My name is Michael Bennet, and today I announced my campaign for the presidency of the United States.
Seeking the world’s most powerful office is always an audacious act. And doing so in the present context — when the Democratic Party already has a crowded primary field full of great candidates — may seem especially brazen. So let me assure you, I did not take this decision lightly.
The Democrats who’ve already declared are all fine public servants. In ordinary times, I’d be content to support just about any of them. But these are not ordinary times. Today, the American people don’t just need good presidential candidates. They need ones who are willing to level with them, no matter the political costs. I could sit here and say that I’m running for president because America is the greatest nation on earth; or because another four years of Donald Trump would fundamentally change our nation’s character; or because the American Dream is at death’s door. But over the past three years, I’d say voters have had their fill of “alternative facts.” And I am the only candidate in this race who’s willing to ditch the poll-tested bromides, tear up the focus-group memos, and tell the people of this great nation the unvarnished truth: I am running for president because I would like to get on TV and sell some goddamn books.
America stands at a crossroads. In one direction lies division, decline, and ecological devastation; in the other, inclusion, global leadership, and sustainable prosperity. But this campaign is about something much smaller than that. It’s about whether I, as an individual, can get my memoir onto Amazon’s top-ten Bestsellers in Politics & Government. It’s about whether we’re going to live in a country where I am invited onto the network’s Sunday shows once every two months — or once every two weeks. Above all, it’s about whether I can look my children in the eye and say, “Darlings, you’re going to have to ask your mother about that, because Daddy has found an excuse to be gone for most of the next six months.”
Our republic has reached a critical juncture. An authoritarian China is gaining economic power and geopolitical influence at breakneck speed. The stagnation of middle-class wages threatens our children’s economic future, while climate change threatens their grandchildren’s very survival. But when I look into the decades to come, I do not do so with the slightest trepidation. Because I know that our republic has faced challenges just as vexing in the past, and, time after time, by hook or by crook, people as wealthy and white as I am have made it through just fine. If you want crocodile tears about Mother Gaia, go listen to Beto O’Rourke. If you want the truth, then read my lips — I’ve got half of my retirement savings invested in water, and another quarter in Albertan farmland. When the Ogallala Aquifer dries up, I’m going to be a fucking zillionaire. By the time the rising tides hit the fan, I’ll either be dead or strapped into an Oculus Rift on a luxury satellite like the one in Pixar’s Wall-E. And at that point, I promise you, I will care no more about what happens to you peasants than you all care about what’s happening to the bees.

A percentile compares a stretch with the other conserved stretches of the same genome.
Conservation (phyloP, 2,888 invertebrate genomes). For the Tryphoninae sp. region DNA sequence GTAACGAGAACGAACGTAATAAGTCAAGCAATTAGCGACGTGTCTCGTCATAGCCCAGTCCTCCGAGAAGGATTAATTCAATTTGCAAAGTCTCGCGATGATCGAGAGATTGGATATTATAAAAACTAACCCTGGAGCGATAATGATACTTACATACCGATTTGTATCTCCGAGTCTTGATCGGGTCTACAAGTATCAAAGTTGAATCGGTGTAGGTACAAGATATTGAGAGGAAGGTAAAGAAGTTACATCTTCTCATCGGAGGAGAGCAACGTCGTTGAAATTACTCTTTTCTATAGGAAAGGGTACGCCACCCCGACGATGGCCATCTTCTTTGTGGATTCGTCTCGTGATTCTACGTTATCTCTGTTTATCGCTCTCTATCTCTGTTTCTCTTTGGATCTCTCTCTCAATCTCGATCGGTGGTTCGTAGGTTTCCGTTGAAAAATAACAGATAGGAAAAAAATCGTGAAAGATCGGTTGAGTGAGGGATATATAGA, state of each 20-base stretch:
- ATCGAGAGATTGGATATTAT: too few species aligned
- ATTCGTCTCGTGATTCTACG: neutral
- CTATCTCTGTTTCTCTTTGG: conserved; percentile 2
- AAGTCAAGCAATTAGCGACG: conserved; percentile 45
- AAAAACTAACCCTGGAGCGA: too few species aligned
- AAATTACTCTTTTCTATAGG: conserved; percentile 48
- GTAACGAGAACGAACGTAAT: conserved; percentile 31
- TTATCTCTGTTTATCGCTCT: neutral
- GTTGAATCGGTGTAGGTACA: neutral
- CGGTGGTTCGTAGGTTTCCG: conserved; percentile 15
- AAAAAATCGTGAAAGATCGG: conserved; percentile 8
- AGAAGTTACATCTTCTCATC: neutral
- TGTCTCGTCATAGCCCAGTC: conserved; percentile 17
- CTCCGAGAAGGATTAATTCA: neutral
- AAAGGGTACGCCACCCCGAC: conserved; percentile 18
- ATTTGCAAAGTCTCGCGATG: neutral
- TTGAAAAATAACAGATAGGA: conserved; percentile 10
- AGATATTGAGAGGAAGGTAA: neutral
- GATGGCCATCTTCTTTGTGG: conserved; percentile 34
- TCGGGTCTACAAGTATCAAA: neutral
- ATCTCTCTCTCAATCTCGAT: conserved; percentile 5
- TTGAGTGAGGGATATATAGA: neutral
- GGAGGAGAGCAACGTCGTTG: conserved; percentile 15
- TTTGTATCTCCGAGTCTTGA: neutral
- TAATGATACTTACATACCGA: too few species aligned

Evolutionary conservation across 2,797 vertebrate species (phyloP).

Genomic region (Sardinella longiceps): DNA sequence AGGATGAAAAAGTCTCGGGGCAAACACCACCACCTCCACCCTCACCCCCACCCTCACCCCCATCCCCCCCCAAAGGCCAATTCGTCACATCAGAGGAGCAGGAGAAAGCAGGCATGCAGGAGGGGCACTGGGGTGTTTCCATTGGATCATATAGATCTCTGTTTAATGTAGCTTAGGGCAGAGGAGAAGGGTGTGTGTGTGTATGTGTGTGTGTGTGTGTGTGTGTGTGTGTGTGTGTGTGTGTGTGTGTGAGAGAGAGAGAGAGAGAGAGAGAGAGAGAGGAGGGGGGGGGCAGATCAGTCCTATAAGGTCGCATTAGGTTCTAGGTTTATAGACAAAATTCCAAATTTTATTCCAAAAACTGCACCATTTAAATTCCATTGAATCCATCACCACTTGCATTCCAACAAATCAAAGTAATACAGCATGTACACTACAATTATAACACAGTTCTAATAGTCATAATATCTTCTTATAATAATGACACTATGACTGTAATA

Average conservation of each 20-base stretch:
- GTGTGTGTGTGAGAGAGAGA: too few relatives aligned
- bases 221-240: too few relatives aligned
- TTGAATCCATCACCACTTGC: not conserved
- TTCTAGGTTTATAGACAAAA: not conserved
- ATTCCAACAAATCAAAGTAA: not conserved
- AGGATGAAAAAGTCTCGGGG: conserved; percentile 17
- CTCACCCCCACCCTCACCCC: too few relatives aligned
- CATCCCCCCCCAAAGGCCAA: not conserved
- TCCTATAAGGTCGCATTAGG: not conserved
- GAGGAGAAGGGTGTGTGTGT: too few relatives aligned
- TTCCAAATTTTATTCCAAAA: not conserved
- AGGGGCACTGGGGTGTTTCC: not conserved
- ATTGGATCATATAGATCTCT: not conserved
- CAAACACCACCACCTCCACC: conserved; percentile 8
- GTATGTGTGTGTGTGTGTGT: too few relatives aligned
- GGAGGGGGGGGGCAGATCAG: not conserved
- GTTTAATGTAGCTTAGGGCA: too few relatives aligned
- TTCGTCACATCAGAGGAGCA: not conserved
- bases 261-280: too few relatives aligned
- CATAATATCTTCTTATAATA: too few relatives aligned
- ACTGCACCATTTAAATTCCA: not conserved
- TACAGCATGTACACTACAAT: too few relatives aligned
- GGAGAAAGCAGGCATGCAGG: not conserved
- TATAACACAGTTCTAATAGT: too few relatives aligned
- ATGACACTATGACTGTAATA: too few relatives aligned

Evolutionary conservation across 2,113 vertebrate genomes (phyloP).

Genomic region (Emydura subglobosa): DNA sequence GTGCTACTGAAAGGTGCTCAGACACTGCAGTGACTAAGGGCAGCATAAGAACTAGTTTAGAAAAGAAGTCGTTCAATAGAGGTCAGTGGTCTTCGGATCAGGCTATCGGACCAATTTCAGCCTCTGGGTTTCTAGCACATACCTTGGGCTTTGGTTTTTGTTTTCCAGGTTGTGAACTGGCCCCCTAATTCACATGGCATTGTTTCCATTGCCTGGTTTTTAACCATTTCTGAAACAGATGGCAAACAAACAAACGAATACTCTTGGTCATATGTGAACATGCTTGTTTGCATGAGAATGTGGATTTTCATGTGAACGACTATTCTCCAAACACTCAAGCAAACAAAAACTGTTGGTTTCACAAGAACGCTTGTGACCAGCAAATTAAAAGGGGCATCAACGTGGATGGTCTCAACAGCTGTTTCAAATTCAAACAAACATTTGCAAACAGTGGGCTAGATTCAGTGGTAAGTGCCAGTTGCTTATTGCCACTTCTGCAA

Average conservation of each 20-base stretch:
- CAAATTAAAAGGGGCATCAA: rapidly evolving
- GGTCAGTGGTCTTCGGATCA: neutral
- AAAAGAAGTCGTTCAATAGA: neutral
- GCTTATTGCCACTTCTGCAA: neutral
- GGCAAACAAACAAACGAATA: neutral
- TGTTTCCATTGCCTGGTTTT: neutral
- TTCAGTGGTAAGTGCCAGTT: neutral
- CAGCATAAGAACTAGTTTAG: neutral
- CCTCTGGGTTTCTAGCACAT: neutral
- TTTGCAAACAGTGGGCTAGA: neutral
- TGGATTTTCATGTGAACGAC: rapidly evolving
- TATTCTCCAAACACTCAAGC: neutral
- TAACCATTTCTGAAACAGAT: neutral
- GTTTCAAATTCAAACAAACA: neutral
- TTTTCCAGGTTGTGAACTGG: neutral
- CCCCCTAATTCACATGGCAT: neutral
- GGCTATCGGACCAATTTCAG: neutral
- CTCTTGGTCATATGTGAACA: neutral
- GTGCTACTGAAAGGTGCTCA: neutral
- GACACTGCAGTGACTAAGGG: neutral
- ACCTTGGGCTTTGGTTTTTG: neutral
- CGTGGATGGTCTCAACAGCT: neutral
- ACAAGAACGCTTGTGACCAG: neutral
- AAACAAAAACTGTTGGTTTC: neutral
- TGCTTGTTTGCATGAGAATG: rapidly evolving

Our country sits at the drive-through of destiny, staring down a wide range of menu options. The questions before us are pregnant with consequence. Will we choose to revive our democratic ideals, or acquiesce to creeping oligarchy? Recognize the necessity of solidarity, or retreat to a grubby individualism? More important, from my perspective, is whether The Pursuit of Truthfulness or Rocky Mountain Guy a better book title. Which will give me the best possible chance of outselling Hickenlooper by a margin wide enough to make him grimace, momentarily, the next time our eyes meet at a fund-raiser in Cherry Creek? And what can I say on the debate stage this June that will go so viral that when someone types Michael Bennett into Google, they will not be taken to news and information about a New England Patriots defensive end but will rather be asked, Did you mean “Michael Bennet”?
These are the questions that my campaign will seek to answer in the weeks and months ahead. But while this stunt candidacy is about me — not “us” — I cannot sustain it alone. If I’m going to palliate my nagging sense of insignificance by proving myself to be a less forgettable middle-aged white man than John Hickenlooper, I’m going to need your disposable income. So please, join me in this fight. Together, I believe, we can funnel significant amounts of money into the advertising firm that my friend Carl operates and thus secure favors from him at some future date.
(This is a work of satire. The real Michael Bennet is surely a lovely individual with the best of intentions.)